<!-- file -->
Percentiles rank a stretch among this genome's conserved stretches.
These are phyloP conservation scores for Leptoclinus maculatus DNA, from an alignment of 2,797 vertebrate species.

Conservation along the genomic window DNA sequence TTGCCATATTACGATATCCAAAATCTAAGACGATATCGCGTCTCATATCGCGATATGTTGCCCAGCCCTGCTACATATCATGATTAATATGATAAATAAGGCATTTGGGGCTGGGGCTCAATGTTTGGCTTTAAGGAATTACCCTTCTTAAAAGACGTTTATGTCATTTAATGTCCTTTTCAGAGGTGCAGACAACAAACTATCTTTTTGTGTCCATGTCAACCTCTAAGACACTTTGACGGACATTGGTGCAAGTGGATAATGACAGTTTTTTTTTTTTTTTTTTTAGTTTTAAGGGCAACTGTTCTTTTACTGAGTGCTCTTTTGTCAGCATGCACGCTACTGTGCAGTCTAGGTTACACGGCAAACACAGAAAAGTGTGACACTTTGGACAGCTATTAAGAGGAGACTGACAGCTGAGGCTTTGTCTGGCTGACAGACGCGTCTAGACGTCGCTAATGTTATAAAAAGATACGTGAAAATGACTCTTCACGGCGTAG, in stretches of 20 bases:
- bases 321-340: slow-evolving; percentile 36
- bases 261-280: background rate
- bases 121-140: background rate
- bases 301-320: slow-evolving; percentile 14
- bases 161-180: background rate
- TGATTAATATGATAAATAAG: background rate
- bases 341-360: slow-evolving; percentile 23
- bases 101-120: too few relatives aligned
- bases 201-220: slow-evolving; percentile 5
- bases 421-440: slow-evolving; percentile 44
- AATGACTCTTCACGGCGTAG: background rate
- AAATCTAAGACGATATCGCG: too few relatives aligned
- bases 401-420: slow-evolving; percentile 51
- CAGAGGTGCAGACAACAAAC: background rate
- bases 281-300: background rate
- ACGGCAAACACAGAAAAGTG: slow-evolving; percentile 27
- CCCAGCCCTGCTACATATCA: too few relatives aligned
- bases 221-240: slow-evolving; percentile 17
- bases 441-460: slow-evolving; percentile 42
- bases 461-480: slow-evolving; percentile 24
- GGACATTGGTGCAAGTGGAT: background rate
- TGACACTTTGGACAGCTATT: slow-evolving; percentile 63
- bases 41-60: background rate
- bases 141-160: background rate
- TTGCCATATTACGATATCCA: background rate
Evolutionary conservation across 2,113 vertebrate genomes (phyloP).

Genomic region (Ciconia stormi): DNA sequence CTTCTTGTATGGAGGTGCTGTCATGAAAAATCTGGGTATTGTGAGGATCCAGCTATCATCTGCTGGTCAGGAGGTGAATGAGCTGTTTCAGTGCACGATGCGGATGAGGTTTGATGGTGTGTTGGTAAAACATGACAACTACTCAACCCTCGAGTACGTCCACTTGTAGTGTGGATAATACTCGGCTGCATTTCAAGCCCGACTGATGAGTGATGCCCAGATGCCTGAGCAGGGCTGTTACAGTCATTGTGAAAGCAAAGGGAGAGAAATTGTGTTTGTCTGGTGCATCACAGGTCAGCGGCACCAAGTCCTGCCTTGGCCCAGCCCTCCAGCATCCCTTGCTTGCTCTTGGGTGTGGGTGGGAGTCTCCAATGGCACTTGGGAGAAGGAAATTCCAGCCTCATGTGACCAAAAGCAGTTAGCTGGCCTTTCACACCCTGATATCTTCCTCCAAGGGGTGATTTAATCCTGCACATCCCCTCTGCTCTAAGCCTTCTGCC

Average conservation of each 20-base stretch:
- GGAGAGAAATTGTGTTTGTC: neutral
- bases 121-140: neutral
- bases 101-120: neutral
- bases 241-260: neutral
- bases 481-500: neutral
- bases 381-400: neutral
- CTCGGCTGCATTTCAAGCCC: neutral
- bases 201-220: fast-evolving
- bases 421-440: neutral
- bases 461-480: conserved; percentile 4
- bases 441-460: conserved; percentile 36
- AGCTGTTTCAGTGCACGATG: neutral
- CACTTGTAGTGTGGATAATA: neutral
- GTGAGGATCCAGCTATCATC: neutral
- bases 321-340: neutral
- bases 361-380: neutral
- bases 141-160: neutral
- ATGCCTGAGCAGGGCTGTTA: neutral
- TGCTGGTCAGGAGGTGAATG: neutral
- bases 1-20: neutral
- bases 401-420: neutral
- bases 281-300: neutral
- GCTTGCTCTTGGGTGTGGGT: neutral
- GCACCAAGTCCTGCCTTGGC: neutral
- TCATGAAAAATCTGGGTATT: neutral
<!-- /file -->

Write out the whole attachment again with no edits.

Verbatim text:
Percentiles rank a stretch among this genome's conserved stretches.
These are phyloP conservation scores for Leptoclinus maculatus DNA, from an alignment of 2,797 vertebrate species.

Conservation along the genomic window DNA sequence TTGCCATATTACGATATCCAAAATCTAAGACGATATCGCGTCTCATATCGCGATATGTTGCCCAGCCCTGCTACATATCATGATTAATATGATAAATAAGGCATTTGGGGCTGGGGCTCAATGTTTGGCTTTAAGGAATTACCCTTCTTAAAAGACGTTTATGTCATTTAATGTCCTTTTCAGAGGTGCAGACAACAAACTATCTTTTTGTGTCCATGTCAACCTCTAAGACACTTTGACGGACATTGGTGCAAGTGGATAATGACAGTTTTTTTTTTTTTTTTTTTAGTTTTAAGGGCAACTGTTCTTTTACTGAGTGCTCTTTTGTCAGCATGCACGCTACTGTGCAGTCTAGGTTACACGGCAAACACAGAAAAGTGTGACACTTTGGACAGCTATTAAGAGGAGACTGACAGCTGAGGCTTTGTCTGGCTGACAGACGCGTCTAGACGTCGCTAATGTTATAAAAAGATACGTGAAAATGACTCTTCACGGCGTAG, in stretches of 20 bases:
- bases 321-340: slow-evolving; percentile 36
- bases 261-280: background rate
- bases 121-140: background rate
- bases 301-320: slow-evolving; percentile 14
- bases 161-180: background rate
- TGATTAATATGATAAATAAG: background rate
- bases 341-360: slow-evolving; percentile 23
- bases 101-120: too few relatives aligned
- bases 201-220: slow-evolving; percentile 5
- bases 421-440: slow-evolving; percentile 44
- AATGACTCTTCACGGCGTAG: background rate
- AAATCTAAGACGATATCGCG: too few relatives aligned
- bases 401-420: slow-evolving; percentile 51
- CAGAGGTGCAGACAACAAAC: background rate
- bases 281-300: background rate
- ACGGCAAACACAGAAAAGTG: slow-evolving; percentile 27
- CCCAGCCCTGCTACATATCA: too few relatives aligned
- bases 221-240: slow-evolving; percentile 17
- bases 441-460: slow-evolving; percentile 42
- bases 461-480: slow-evolving; percentile 24
- GGACATTGGTGCAAGTGGAT: background rate
- TGACACTTTGGACAGCTATT: slow-evolving; percentile 63
- bases 41-60: background rate
- bases 141-160: background rate
- TTGCCATATTACGATATCCA: background rate
Evolutionary conservation across 2,113 vertebrate genomes (phyloP).

Genomic region (Ciconia stormi): DNA sequence CTTCTTGTATGGAGGTGCTGTCATGAAAAATCTGGGTATTGTGAGGATCCAGCTATCATCTGCTGGTCAGGAGGTGAATGAGCTGTTTCAGTGCACGATGCGGATGAGGTTTGATGGTGTGTTGGTAAAACATGACAACTACTCAACCCTCGAGTACGTCCACTTGTAGTGTGGATAATACTCGGCTGCATTTCAAGCCCGACTGATGAGTGATGCCCAGATGCCTGAGCAGGGCTGTTACAGTCATTGTGAAAGCAAAGGGAGAGAAATTGTGTTTGTCTGGTGCATCACAGGTCAGCGGCACCAAGTCCTGCCTTGGCCCAGCCCTCCAGCATCCCTTGCTTGCTCTTGGGTGTGGGTGGGAGTCTCCAATGGCACTTGGGAGAAGGAAATTCCAGCCTCATGTGACCAAAAGCAGTTAGCTGGCCTTTCACACCCTGATATCTTCCTCCAAGGGGTGATTTAATCCTGCACATCCCCTCTGCTCTAAGCCTTCTGCC

Average conservation of each 20-base stretch:
- GGAGAGAAATTGTGTTTGTC: neutral
- bases 121-140: neutral
- bases 101-120: neutral
- bases 241-260: neutral
- bases 481-500: neutral
- bases 381-400: neutral
- CTCGGCTGCATTTCAAGCCC: neutral
- bases 201-220: fast-evolving
- bases 421-440: neutral
- bases 461-480: conserved; percentile 4
- bases 441-460: conserved; percentile 36
- AGCTGTTTCAGTGCACGATG: neutral
- CACTTGTAGTGTGGATAATA: neutral
- GTGAGGATCCAGCTATCATC: neutral
- bases 321-340: neutral
- bases 361-380: neutral
- bases 141-160: neutral
- ATGCCTGAGCAGGGCTGTTA: neutral
- TGCTGGTCAGGAGGTGAATG: neutral
- bases 1-20: neutral
- bases 401-420: neutral
- bases 281-300: neutral
- GCTTGCTCTTGGGTGTGGGT: neutral
- GCACCAAGTCCTGCCTTGGC: neutral
- TCATGAAAAATCTGGGTATT: neutral